Mental Health First Aid Program will better equip communities in prevention and crisis response, officials say


Monitor staff

Tuesday, July 8, 2014
(Published in print: Tuesday, July 8, 2014)

The five-day Mental Health First Aid training program kicked off yesterday in Manchester with a goal of certifying 30 participants as Mental Health First Aid instructors, New Hampshire Community Behavioral Health Association Executive Director Roland Lamy said.

At the program, participants will learn to recognize signs of anxiety, depression, bipolar disorder, schizophrenia, eating disorders, addiction and other conditions, according to a press release. The workshop uses role-playing and other simulations to show people how to respond when someone is experiencing a mental health crisis, according to the release, in addition to connecting participants with in-person or online resources that might be able to help.

While the program has been offered through the Mental Health First Aid headquarters in Washington, D.C., and through other sessions across the country, Lamy said New Hampshire’s is the first statewide training session.

Many of the program’s participants work for community mental health associations, but Lamy said police officers, emergency responders and educators are also being trained. The Concord-area delegation includes a member of a local crisis team, someone who does outreach with the local homeless community and a representative from the National Alliance on Mental Illness New Hampshire, Riverbend Community Mental Health CEO Peter Evers said.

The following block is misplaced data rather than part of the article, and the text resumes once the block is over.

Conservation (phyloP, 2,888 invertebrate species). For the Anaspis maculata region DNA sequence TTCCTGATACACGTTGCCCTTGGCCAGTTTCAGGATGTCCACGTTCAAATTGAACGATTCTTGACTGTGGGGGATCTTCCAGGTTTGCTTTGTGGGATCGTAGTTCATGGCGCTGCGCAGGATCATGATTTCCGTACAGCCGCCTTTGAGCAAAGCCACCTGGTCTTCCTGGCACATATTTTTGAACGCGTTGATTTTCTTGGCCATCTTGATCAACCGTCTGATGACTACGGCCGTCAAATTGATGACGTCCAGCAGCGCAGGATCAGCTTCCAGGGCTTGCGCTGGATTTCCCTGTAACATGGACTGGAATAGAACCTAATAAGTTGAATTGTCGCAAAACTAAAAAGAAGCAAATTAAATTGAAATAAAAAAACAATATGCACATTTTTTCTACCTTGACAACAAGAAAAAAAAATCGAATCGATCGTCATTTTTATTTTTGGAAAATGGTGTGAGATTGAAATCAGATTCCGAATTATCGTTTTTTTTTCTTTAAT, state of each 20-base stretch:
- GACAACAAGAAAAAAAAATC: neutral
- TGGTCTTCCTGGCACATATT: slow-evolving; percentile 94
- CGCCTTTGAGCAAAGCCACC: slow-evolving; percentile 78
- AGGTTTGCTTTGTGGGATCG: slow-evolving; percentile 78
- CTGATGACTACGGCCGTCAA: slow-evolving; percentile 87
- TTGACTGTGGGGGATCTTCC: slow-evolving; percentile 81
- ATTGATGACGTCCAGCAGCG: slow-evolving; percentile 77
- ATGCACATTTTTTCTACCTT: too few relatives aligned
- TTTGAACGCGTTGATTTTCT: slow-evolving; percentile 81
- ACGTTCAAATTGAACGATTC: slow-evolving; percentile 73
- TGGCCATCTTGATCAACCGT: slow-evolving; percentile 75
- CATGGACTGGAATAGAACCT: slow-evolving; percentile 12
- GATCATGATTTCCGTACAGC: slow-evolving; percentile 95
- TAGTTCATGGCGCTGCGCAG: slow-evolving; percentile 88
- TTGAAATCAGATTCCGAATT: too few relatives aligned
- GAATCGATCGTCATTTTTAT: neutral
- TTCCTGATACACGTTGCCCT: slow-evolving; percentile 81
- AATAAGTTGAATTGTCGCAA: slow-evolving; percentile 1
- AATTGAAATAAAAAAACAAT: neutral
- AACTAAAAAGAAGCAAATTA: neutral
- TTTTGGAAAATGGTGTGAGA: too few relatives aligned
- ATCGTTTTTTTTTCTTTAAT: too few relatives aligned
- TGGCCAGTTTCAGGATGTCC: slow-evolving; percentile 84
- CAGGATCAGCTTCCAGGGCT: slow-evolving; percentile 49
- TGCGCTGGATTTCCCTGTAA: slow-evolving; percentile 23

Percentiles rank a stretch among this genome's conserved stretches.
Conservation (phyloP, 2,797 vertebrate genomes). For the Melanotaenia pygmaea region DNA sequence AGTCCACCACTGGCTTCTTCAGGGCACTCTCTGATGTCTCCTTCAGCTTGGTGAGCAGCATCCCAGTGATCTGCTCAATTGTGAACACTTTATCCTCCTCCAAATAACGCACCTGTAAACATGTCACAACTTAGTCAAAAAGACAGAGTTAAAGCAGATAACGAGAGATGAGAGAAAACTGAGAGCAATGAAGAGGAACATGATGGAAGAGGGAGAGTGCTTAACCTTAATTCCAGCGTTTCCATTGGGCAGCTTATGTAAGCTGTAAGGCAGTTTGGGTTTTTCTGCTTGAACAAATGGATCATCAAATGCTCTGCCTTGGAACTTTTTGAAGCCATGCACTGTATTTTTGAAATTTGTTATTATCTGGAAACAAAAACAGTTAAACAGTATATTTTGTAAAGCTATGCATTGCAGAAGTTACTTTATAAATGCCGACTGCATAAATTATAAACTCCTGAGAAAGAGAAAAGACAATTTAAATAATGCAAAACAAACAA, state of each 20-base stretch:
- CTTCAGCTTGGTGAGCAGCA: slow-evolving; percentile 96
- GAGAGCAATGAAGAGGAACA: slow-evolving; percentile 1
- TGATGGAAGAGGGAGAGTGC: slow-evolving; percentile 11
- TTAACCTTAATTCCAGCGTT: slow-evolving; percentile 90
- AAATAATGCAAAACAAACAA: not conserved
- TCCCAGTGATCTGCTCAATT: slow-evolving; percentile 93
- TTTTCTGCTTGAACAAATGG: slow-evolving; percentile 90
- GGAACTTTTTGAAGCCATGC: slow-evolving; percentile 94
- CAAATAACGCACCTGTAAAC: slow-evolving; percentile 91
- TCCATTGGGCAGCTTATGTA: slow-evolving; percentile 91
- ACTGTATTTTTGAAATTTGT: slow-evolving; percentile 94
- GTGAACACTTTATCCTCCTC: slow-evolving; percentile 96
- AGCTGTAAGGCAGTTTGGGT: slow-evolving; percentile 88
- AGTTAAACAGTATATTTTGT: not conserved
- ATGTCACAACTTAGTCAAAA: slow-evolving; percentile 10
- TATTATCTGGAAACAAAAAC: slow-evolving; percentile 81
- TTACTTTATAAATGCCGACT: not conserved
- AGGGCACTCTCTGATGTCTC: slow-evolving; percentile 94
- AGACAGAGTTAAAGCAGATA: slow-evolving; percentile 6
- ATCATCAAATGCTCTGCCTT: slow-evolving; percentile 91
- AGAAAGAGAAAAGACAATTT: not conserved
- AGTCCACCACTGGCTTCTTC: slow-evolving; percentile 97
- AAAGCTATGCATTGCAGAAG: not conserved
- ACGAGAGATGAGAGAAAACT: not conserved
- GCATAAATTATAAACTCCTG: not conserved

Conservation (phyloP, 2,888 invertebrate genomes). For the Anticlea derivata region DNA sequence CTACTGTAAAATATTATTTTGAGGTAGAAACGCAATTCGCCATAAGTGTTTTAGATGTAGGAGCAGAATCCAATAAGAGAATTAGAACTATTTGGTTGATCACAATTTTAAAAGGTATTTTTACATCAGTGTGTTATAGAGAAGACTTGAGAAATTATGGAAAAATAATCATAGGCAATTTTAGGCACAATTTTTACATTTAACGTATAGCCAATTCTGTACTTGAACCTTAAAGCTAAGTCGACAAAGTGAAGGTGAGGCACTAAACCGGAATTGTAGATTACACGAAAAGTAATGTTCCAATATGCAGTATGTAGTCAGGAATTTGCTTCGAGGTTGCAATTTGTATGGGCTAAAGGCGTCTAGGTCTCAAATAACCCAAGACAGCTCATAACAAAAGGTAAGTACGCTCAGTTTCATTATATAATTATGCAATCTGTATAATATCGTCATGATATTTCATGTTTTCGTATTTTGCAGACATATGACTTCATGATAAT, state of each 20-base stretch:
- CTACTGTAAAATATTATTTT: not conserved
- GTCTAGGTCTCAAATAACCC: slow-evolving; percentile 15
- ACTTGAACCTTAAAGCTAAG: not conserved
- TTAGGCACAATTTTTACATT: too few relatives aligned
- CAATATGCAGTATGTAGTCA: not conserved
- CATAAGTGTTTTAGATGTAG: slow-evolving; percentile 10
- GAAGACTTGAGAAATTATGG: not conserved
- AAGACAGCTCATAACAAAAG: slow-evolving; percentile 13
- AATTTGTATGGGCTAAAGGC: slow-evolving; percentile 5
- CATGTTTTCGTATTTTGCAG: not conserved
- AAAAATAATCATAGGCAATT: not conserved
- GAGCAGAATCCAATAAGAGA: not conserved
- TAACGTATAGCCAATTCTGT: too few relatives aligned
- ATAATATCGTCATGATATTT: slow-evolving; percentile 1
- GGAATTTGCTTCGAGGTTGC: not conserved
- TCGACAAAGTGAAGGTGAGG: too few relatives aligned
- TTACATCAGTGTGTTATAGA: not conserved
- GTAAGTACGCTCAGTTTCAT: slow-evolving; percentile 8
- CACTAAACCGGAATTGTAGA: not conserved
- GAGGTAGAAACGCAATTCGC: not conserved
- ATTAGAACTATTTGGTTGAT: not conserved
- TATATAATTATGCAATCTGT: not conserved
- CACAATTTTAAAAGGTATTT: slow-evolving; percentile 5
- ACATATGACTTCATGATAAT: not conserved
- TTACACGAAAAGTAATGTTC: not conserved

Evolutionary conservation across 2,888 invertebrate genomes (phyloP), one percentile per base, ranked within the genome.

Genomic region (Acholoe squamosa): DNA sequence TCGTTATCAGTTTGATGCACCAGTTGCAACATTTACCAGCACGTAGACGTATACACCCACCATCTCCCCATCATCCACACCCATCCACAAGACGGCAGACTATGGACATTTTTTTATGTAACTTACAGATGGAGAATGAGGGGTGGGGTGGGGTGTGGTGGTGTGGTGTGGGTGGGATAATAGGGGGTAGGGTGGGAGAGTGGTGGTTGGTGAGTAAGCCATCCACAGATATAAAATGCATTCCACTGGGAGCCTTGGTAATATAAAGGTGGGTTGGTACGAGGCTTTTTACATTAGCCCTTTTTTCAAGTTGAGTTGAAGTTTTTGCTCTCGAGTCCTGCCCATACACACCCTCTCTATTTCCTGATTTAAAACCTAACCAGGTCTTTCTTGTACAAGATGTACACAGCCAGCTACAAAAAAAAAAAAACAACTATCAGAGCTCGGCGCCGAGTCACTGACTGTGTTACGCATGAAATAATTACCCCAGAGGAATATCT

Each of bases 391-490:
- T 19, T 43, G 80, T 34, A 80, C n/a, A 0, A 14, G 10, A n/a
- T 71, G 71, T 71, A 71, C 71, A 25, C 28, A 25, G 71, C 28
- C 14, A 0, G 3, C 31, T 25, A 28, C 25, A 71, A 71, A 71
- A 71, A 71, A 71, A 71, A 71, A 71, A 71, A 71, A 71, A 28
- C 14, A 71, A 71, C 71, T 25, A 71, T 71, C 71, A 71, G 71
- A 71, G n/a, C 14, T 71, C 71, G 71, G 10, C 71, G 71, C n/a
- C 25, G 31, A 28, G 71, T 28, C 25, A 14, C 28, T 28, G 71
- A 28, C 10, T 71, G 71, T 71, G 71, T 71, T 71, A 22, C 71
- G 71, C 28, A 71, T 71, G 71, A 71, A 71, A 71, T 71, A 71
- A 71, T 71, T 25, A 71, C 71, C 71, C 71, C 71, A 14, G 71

Ideally, Lamy and Evers said, those who attend this week’s training session will be able to pass along what they’ve learned to others in the community – police officers, firefighters, librarians or people who work at local gyms – outside of mental health providers. In doing so, Evers said, communities might be able to “reduce the pressure on crisis situations” and alleviate the strain on the health care or criminal justice systems by helping people who might be experiencing mental health problems before the issues escalate.

Evers said local follow-up sessions might focus on local schools or, perhaps, addressing depression in older adults. He also encouraged those interested in being a part of future training sessions to contact Riverbend.

Evers, Lamy and NAMI New Hampshire Executive Director Ken Norton also emphasized that everyone stands to benefit from more education on mental health issues.

“People take CPR and/or first aid classes every day,” Norton said. “This is essentially the same kind so that they can help a neighbor or friend or relative if they were to have a medical emergency.”

New Hampshire elected officials’ support for this and other mental health outreach efforts has been critical, Lamy said.

U.S. Sen. Kelly Ayotte and U.S. Rep. Annie Kuster attended the kickoff event in Manchester yesterday morning. In statements, both said programs like Mental Health First Aid play an important role in training people in communities to better help others experiencing mental health issues.

In addition to providing tools to connect people with treatment, the program will also help to educate people about the nuances of mental health and address misconceptions surrounding such issues, Lamy said.

“Mental illness is not age specific, not economically specific – it’s sort of everywhere,” Lamy said. “And I think the more breadth we have and tentacles we have in the community, where people understand the early detection signs, will be vital to our success.”

 (Casey McDermott can be reached at 369-3306 or or on Twitter @caseymcdermott.)